• Have been introduced to allow you to define the following for any pages created with the template: the structure,  the initial content, content policies
  • After the new page is created a dynamic connection is maintained between the page and the template; this means that changes to the template structure will be reflected on any pages created with that template (changes to the initial content will not be reflected).
  • Uses content policies (edited from the template editor) to persist the design properties (does not use Design mode within the page editor).
  • Are stored under /conf


NOTE: This document is going to be released in May 2018.

Join the Experience League

To become an Experience Business, you need more than just great tools and online help. You need a partner. Experience League is a new enablement program with guided learning to help you get the most out of Adobe Experience Cloud. With training materials, one-to-one expert support, and a thriving community of fellow professionals, Experience League is a comprehensive program designed to help you become your best.

Join the Adobe Experience League by clicking this banner.




I (Scott Macdonald) am a Senior Experience League Community Manager at Adobe Systems with 20 years in the high tech industry. I am also a programmer with knowledge in Java, JavaScript, C#,C++, HTML, XML and ActionScript. If  you would like to see more AEM or other end to end articles like this, then leave a comment and let me know what content you would like to see.

Linked In: http://www.linkedin.com/in/scottmacdonald2010

Twitter: Follow the Digital Marketing Customer Care team on Twitter @AdobeExpCare.

YouTube: Subscribe to the AEM Community Channel.


Friday, 16 March 2018

Building Experience Manager Component using Granite/Coral Resource Types

When creating components for Adobe Experience Manager (AEM) 6.3/6.4, you use Granite/Coral resource types. These resource types are used in the component’s dialog. That is, the UI that makes up the dialog fields and lets an author enter information used by the AEM component.

Many AEM Developers are familiar with Classic UI xtypes based widgets such as text fields, path fields, drop-down fields, and so on. However, when it comes to working with the Touch UI, xtypes are not used. Instead resource types are used to build Touch UI component dialogs. This article helps you become familiar working with Granite/Coral resource types that can be applied in your day to day component development work.

This article teaches you how to build Experience Manager 6.4 components by using Granite/Coral data types such as:


  • granite/ui/components/coral/foundation/form/textfield
  • granite/ui/components/coral/foundation/form/textarea
  • granite/ui/components/coral/foundation/form/checkbox
  • granite/ui/components/coral/foundation/form/select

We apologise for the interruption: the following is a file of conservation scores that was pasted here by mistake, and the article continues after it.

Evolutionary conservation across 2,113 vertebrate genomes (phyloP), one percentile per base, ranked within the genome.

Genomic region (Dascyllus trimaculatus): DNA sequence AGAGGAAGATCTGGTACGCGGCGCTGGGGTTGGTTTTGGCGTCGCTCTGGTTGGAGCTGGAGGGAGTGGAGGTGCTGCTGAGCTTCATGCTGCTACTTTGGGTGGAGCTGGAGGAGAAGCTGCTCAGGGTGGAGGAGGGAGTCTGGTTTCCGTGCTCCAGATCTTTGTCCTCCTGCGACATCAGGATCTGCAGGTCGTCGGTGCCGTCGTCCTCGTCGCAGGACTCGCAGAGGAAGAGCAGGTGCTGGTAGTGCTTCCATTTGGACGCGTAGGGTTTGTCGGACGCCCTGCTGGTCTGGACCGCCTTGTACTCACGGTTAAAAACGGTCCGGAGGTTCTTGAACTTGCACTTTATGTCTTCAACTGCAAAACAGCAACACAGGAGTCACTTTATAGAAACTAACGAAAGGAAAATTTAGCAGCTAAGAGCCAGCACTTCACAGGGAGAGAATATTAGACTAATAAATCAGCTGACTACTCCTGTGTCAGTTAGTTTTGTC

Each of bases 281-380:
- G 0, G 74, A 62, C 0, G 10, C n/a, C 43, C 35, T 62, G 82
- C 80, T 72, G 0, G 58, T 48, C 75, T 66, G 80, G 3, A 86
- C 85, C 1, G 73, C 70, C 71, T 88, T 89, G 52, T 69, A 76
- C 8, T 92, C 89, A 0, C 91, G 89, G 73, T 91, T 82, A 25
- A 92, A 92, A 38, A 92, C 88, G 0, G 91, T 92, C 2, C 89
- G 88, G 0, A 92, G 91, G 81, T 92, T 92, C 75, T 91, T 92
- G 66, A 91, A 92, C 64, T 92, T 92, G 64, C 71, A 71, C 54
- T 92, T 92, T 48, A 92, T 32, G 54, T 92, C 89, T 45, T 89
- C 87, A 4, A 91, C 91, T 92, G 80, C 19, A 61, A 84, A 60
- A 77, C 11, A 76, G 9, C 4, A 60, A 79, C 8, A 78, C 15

• granite/ui/components/coral/foundation/form/radiogroup
  • granite/ui/components/coral/foundation/form/multifield

In addition, this article teaches you how to read the values that an author enters in a dialog using HTL, Java WCMUsePojo and Sling Models. Click https://helpx.adobe.com/experience-manager/using/aem64_coral_resourcetypes.html.


Join the Experience League

To become an Experience Business, you need more than just great tools and online help. You need a partner. Experience League is a new enablement program with guided learning to help you get the most out of Adobe Experience Cloud. With training materials, one-to-one expert support, and a thriving community of fellow professionals, Experience League is a comprehensive program designed to help you become your best.

Join the Adobe Experience League by clicking this banner.




I (Scott Macdonald) am a Senior Experience League Community Manager at Adobe Systems with 20 years in the high tech industry. I am also a programmer with knowledge in Java, JavaScript, C#,C++, HTML, XML and ActionScript. If  you would like to see more AEM or other end to end articles like this, then leave a comment and let me know what content you would like to see.

Linked In: http://www.linkedin.com/in/scottmacdonald2010

Twitter: Follow the Digital Marketing Customer Care team on Twitter @AdobeExpCare.

YouTube: Subscribe to the AEM Community Channel.

Thursday, 8 March 2018

Integrating SAML with Adobe Experience Manager

SAML (Security Assertion Markup Language) is a standard technology to provide authorization information between an IdP (identity provider) and SP (service Provider). SAML is a key technology to achieve SSO (Single Sign On) as multiple SPs can validate the authentication token provided by a single IdP.

In Adobe Experience Manager (AEM) 6.x, a SAML authentication handler is provided by default. So, you do not have to write a handler for authentication. This handler provides support for the SAML 2.0 Authentication Request Protocol (Web-SSO profile) using the HTTP POST binding.


To configure the SAML Authentication Handler, you need to perform these tasks: